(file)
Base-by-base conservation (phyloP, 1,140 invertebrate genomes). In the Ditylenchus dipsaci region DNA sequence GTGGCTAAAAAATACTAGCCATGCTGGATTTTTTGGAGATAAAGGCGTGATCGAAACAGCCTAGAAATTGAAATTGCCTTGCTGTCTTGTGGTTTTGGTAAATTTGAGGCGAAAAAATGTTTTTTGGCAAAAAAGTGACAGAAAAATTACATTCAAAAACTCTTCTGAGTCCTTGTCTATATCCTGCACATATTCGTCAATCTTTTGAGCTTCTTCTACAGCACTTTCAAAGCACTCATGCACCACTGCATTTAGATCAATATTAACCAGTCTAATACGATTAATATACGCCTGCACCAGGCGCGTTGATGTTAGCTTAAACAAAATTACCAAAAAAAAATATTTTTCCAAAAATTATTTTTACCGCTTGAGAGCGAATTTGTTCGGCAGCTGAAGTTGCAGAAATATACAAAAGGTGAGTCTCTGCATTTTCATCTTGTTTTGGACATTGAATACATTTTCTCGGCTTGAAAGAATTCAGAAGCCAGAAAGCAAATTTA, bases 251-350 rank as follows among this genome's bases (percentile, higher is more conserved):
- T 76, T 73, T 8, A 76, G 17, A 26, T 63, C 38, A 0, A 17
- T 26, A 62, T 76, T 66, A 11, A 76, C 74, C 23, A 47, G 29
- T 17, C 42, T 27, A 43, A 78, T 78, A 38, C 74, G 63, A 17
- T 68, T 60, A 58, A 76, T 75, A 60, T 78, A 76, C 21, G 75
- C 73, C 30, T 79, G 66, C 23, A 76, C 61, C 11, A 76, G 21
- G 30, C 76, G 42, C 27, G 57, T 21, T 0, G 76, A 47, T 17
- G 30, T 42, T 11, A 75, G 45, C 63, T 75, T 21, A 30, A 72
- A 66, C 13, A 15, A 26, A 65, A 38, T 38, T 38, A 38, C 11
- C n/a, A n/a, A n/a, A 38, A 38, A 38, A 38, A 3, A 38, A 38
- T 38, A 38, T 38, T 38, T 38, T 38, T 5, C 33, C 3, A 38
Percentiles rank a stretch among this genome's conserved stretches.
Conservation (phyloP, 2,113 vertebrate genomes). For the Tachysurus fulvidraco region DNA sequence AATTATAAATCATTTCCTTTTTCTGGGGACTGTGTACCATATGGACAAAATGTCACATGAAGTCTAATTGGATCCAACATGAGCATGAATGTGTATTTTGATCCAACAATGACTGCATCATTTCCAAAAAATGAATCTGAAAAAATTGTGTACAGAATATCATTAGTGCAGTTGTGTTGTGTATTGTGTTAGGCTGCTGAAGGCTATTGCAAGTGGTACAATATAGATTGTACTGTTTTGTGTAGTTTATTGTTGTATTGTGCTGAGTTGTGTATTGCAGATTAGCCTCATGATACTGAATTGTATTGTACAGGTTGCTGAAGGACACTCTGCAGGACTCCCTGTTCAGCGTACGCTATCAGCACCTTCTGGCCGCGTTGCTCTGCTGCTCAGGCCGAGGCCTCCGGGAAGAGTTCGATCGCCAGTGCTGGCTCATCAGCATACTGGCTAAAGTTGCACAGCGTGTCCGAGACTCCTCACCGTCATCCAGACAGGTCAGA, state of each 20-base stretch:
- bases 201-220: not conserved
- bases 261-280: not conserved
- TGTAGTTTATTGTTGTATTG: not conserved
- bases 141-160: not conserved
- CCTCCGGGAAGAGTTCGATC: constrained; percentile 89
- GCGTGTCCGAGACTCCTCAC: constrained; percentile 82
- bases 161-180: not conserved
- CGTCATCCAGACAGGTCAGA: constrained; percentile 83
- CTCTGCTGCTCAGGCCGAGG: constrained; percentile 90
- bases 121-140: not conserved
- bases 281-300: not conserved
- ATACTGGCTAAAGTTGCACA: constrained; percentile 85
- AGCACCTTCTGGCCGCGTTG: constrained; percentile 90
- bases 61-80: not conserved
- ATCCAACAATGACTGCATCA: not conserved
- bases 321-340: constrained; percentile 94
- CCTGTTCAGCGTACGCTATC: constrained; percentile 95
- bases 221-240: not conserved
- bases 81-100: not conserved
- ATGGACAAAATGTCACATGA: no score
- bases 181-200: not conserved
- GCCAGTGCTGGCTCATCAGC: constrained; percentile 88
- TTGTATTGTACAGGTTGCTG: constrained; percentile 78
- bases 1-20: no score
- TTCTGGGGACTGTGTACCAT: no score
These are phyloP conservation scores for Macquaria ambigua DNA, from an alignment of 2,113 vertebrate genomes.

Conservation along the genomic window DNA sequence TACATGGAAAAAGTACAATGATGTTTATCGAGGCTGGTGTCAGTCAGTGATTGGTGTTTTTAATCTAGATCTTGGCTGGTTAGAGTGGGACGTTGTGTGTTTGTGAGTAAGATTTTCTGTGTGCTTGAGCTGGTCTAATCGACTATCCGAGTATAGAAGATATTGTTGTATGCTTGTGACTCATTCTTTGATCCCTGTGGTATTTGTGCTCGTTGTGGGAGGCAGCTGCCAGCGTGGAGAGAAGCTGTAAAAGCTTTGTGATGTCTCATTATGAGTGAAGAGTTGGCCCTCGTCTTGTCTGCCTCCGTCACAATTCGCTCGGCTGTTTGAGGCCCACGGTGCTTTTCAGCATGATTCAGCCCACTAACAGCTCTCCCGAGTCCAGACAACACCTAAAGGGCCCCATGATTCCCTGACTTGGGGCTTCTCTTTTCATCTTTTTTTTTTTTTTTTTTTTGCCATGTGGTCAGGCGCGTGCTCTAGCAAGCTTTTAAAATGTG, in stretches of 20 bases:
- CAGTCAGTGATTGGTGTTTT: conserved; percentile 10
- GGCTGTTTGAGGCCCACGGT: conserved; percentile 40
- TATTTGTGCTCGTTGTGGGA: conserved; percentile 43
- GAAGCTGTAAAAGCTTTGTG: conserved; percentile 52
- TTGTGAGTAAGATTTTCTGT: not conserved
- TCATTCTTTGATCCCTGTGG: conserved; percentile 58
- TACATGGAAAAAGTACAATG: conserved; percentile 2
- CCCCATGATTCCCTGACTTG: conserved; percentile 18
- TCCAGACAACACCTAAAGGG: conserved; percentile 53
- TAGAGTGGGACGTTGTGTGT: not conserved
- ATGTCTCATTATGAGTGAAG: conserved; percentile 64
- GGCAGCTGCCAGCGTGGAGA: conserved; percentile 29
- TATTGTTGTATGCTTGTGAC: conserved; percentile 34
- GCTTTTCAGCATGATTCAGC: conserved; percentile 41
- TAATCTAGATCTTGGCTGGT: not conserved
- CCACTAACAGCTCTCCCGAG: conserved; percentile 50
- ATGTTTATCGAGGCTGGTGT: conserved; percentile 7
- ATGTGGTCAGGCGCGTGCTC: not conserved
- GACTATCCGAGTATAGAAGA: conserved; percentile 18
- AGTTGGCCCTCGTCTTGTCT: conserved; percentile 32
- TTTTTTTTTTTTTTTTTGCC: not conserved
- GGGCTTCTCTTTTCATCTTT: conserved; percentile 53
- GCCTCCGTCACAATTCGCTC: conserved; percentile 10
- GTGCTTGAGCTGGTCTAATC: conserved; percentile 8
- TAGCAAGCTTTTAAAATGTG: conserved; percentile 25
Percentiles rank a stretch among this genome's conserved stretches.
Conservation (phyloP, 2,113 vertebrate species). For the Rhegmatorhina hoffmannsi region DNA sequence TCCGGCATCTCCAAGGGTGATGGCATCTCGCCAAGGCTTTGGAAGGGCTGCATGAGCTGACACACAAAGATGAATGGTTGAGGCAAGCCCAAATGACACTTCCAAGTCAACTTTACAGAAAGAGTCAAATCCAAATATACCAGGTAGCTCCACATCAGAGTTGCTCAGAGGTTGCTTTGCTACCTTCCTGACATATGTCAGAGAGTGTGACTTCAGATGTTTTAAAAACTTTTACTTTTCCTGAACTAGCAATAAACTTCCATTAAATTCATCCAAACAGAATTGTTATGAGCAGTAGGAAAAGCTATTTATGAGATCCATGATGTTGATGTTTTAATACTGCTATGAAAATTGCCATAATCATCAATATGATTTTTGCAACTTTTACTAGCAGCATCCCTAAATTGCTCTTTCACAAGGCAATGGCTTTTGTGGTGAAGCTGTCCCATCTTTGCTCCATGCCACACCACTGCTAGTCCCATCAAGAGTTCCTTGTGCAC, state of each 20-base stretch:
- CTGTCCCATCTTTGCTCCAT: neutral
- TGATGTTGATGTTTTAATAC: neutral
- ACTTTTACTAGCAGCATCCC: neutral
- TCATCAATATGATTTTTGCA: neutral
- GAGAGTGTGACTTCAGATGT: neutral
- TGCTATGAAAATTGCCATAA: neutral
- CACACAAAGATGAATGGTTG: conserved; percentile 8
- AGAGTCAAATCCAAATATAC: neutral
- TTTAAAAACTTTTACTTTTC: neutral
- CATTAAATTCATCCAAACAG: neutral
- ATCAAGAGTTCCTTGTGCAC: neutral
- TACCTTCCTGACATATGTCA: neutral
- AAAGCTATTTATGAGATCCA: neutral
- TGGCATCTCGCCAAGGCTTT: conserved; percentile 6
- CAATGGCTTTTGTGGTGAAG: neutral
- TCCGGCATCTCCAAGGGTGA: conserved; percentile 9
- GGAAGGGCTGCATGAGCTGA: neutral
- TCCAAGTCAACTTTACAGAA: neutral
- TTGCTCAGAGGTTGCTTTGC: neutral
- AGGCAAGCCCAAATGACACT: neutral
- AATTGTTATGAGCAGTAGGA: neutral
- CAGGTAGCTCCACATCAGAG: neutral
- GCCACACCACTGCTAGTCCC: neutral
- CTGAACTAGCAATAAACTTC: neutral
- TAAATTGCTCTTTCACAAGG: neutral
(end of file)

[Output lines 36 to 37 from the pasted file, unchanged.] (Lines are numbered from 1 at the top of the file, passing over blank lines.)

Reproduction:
- TTGTATTGTACAGGTTGCTG: constrained; percentile 78
- bases 1-20: no score